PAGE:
Labour MP Jo Cox, who died after being attacked on Thursday, made a heartfelt speech in April calling on the government to accept thousands of child refugees.
The lifelong campaigner and mother of two stood up in the House of Commons to passionately back the proposal, which came from the Labour peer Alf Dubs. She urged MPs to help desperate children stranded in Europe who needed safety.
The move was defeated that night, but weeks later the government bowed to pressure and agreed to resettle a number of children from Europe.
Here is Cox's speech in full:
We all know that the vast majority of the terrified, friendless and profoundly vulnerable child refugees scattered across Europe tonight came from Syria. We also know that, as that conflict enters its sixth barbaric year, desperate Syrian families are being forced to make an impossible decision: stay and face starvation, rape, persecution and death, or make a perilous journey to find sanctuary elsewhere.
Who can blame desperate parents for wanting to escape the horror that their families are experiencing? Children are being killed on their way to school, children as young as seven are being forcefully recruited to the frontline and one in three children have grown up knowing nothing but fear and war. Those children have been exposed to things no child should ever witness, and I know I would risk life and limb to get my two precious babies out of that hellhole.
I am deeply proud of the government for leading the way internationally on providing humanitarian support to Syrian civilians. Their commitment in terms of finances and policy to help people in the region, and across the middle east and north Africa, will save lives. However, in the chaos caused by the Syrian conflict and many other conflicts, many thousands of already deeply scarred children have become separated from their parents and carers, and they are already in Europe. The government’s generosity to date has not extended to those vulnerable children.
We know that identifying the exact number of unaccompanied minors is difficult, but the latest estimates suggest that there could be up to 95,000 such children in Europe tonight – four times the number we thought. That means that, if we decide tonight to take 3,000 of them, that will be just 3% of the total. That is our continent’s challenge, and we must rise to it.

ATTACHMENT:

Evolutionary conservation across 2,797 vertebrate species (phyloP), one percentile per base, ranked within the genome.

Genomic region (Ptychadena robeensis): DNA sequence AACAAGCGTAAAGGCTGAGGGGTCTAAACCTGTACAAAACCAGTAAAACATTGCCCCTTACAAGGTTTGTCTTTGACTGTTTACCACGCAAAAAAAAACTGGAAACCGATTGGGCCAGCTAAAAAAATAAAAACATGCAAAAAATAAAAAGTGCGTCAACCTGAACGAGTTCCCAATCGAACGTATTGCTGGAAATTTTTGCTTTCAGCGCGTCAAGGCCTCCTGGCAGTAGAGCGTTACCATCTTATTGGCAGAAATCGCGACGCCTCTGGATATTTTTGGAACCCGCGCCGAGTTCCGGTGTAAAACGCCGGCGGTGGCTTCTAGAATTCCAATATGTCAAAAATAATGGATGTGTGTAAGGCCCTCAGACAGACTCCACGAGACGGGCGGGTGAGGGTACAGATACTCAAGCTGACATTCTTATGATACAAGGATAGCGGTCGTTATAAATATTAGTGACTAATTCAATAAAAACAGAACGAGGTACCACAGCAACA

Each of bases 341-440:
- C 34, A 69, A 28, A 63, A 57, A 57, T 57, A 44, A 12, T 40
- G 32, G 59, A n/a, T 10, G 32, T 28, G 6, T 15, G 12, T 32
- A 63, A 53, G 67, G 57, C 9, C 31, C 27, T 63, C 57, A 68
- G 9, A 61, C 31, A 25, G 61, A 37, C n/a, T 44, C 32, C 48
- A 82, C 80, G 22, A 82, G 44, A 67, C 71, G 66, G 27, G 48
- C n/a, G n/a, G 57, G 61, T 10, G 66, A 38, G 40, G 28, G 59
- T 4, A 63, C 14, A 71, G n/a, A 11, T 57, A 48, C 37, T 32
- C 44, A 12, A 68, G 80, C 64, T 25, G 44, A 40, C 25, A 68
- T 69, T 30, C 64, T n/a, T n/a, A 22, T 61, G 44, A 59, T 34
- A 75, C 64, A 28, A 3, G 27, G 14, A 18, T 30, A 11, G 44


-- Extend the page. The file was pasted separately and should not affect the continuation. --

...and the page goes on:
I recognise that this is not easy, but tonight we are being asked to make a decision that transcends party politics. Any member who has seen the desperation and fear on the faces of children trapped in inhospitable camps across Europe must surely feel compelled to act. I urge them tonight to be brave and bold, and I applaud the honourable and learned member for Sleaford and North Hykeham [Stephen Phillips] for an incredibly principled, personal speech.
In the shanty towns of Calais and Dunkirk, the aid workers I spent a decade with on the frontline as an aid worker myself, tell me that the children there face some of the most horrific circumstances in the world. Surely we have to do the right thing tonight and support the Dubs amendment.
The Syria Solidarity Campaign has paid tribute to Cox saying that she has helped MPs and the public better understand the situation in Syria.
"By reaching out to MPs and peers across parties, she has helped shift the issue of Syria away from partisan stalemate," a spokesperson said.
"Her strong advocacy of clear policy options focused on civilian protection has provided a humane and intelligent alternative to both the isolationist and the narrow counterterrorist tendencies in the UK’s policy debates on Syria."
Cox also used her maiden speech in parliament to celebrate diversity and immigration.
Following the news of her death, thousands of people have shared clips and extracts from the speech, which she delivered in June last year.
"Our communities have been deeply enhanced by immigration, be it of Irish Catholics across the constituency or of Muslims from Gujarat in India or from Pakistan, principally from Kashmir," she said.
"While we celebrate our diversity, what surprises me time and time again as I travel around the constituency is that we are far more united and have far more in common with each other than things that divide us."